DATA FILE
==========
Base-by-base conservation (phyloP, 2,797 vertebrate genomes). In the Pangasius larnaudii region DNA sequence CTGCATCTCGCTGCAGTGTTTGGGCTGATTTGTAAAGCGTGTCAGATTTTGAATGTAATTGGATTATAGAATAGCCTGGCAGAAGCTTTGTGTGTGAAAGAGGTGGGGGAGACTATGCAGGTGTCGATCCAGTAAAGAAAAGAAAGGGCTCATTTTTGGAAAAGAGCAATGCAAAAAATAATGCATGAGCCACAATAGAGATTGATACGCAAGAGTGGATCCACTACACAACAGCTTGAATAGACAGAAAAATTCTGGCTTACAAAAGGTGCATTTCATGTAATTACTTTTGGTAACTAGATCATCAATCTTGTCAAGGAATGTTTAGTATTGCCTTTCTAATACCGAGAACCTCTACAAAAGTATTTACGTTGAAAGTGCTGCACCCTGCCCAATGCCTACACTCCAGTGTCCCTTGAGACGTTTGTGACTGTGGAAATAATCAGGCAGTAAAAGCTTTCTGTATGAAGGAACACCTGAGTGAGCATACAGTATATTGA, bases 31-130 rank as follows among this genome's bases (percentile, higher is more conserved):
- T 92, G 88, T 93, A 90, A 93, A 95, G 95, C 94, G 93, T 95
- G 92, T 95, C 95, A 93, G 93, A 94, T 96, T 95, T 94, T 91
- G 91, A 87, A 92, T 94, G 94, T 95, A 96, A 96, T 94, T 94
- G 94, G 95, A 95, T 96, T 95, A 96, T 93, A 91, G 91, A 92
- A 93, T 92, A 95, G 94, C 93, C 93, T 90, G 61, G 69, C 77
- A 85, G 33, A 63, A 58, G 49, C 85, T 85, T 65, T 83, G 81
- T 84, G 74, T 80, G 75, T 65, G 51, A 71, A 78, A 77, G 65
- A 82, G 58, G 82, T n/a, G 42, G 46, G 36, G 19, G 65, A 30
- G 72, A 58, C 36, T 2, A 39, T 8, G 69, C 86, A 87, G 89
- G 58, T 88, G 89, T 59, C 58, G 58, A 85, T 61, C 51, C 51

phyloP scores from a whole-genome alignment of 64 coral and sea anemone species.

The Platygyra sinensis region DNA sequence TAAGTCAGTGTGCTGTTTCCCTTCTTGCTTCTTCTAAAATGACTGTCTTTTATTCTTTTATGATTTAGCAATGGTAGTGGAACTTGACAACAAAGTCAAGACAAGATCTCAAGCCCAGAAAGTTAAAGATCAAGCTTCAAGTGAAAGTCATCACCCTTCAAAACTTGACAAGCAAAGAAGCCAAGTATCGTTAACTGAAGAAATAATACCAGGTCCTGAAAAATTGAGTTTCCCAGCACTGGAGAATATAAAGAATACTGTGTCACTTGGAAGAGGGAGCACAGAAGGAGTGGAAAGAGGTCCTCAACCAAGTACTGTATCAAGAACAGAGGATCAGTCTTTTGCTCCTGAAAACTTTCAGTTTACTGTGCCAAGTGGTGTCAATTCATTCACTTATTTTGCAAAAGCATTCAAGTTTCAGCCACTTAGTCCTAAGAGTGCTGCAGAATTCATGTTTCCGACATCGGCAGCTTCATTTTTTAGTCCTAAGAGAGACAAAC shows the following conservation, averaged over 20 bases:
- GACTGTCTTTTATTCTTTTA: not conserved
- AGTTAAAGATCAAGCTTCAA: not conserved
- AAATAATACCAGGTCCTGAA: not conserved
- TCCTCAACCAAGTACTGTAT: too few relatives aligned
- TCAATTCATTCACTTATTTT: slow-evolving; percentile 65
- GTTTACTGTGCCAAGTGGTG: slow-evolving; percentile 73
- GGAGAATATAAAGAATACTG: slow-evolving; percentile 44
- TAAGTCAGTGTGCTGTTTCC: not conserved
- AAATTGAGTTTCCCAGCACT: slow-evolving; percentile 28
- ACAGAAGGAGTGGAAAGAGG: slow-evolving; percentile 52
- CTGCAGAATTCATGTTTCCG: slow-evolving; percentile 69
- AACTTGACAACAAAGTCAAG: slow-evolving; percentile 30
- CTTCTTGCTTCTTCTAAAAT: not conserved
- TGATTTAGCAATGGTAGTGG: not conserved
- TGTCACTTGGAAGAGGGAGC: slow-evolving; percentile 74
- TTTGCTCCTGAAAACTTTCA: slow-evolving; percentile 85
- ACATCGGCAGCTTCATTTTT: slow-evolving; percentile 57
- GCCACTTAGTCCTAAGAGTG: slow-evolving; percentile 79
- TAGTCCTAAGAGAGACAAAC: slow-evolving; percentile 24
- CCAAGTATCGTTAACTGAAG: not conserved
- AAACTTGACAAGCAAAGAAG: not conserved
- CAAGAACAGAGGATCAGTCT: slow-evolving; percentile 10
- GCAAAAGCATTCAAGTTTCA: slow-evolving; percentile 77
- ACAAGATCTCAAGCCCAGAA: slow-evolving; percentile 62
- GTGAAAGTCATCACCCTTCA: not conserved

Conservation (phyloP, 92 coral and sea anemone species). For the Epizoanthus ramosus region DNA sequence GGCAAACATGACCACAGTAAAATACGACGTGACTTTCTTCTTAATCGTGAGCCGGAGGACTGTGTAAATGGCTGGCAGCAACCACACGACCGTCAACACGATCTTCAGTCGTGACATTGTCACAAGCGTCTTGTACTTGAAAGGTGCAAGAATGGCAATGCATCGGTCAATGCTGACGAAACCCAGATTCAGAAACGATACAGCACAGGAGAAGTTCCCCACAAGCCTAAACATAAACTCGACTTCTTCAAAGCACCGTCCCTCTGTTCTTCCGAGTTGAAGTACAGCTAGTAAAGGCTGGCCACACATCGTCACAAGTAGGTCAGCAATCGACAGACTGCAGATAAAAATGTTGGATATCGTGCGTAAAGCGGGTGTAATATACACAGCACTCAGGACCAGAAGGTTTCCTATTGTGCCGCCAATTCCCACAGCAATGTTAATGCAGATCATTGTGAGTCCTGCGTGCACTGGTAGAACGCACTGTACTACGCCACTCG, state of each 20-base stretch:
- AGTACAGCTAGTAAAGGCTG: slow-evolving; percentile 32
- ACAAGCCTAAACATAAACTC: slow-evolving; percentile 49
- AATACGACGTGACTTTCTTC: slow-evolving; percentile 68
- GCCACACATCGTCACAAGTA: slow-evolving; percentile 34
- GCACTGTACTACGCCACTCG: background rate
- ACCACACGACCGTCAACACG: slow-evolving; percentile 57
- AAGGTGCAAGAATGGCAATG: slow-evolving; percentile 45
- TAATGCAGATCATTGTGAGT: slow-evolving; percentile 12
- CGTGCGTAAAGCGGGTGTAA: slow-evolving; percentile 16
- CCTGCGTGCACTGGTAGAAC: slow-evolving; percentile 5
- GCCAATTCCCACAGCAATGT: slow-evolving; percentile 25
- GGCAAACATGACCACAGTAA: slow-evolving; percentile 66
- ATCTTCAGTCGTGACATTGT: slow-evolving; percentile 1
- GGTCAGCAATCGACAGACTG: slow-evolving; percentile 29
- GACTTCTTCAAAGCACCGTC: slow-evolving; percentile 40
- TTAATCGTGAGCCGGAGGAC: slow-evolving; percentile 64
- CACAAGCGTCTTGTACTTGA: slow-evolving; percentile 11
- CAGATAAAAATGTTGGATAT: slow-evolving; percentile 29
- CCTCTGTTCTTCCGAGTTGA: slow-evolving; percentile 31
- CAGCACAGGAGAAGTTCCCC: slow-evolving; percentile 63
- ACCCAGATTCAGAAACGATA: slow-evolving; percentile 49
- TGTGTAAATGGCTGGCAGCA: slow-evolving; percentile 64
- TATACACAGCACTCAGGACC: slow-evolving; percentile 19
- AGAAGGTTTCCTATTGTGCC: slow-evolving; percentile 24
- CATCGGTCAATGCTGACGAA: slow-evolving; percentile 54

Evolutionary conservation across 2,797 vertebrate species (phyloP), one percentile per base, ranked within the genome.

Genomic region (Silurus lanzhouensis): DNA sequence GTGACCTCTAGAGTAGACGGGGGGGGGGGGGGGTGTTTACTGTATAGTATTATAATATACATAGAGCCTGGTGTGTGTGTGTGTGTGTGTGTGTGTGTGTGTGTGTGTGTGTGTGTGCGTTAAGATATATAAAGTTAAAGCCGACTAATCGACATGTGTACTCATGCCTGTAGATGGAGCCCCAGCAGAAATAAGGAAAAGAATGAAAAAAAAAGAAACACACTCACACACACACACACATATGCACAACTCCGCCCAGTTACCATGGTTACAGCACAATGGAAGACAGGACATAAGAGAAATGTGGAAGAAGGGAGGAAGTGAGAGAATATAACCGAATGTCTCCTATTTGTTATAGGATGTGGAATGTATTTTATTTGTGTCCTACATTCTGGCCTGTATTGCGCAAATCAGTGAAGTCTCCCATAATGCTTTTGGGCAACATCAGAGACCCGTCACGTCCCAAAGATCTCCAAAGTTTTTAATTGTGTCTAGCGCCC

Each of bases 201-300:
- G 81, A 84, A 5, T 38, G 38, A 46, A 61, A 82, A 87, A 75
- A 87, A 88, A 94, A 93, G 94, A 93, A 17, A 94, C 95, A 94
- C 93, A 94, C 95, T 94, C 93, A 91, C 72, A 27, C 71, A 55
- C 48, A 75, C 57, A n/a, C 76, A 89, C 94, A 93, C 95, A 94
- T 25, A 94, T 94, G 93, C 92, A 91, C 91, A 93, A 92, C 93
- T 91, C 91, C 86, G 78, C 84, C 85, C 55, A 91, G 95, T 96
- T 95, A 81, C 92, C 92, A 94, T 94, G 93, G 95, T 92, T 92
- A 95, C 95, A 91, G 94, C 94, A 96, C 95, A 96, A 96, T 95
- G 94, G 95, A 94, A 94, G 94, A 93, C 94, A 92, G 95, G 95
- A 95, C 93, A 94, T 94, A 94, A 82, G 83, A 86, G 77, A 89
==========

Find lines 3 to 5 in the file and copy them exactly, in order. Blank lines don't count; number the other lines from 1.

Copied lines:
- G 92, T 95, C 95, A 93, G 93, A 94, T 96, T 95, T 94, T 91
- G 91, A 87, A 92, T 94, G 94, T 95, A 96, A 96, T 94, T 94
- G 94, G 95, A 95, T 96, T 95, A 96, T 93, A 91, G 91, A 92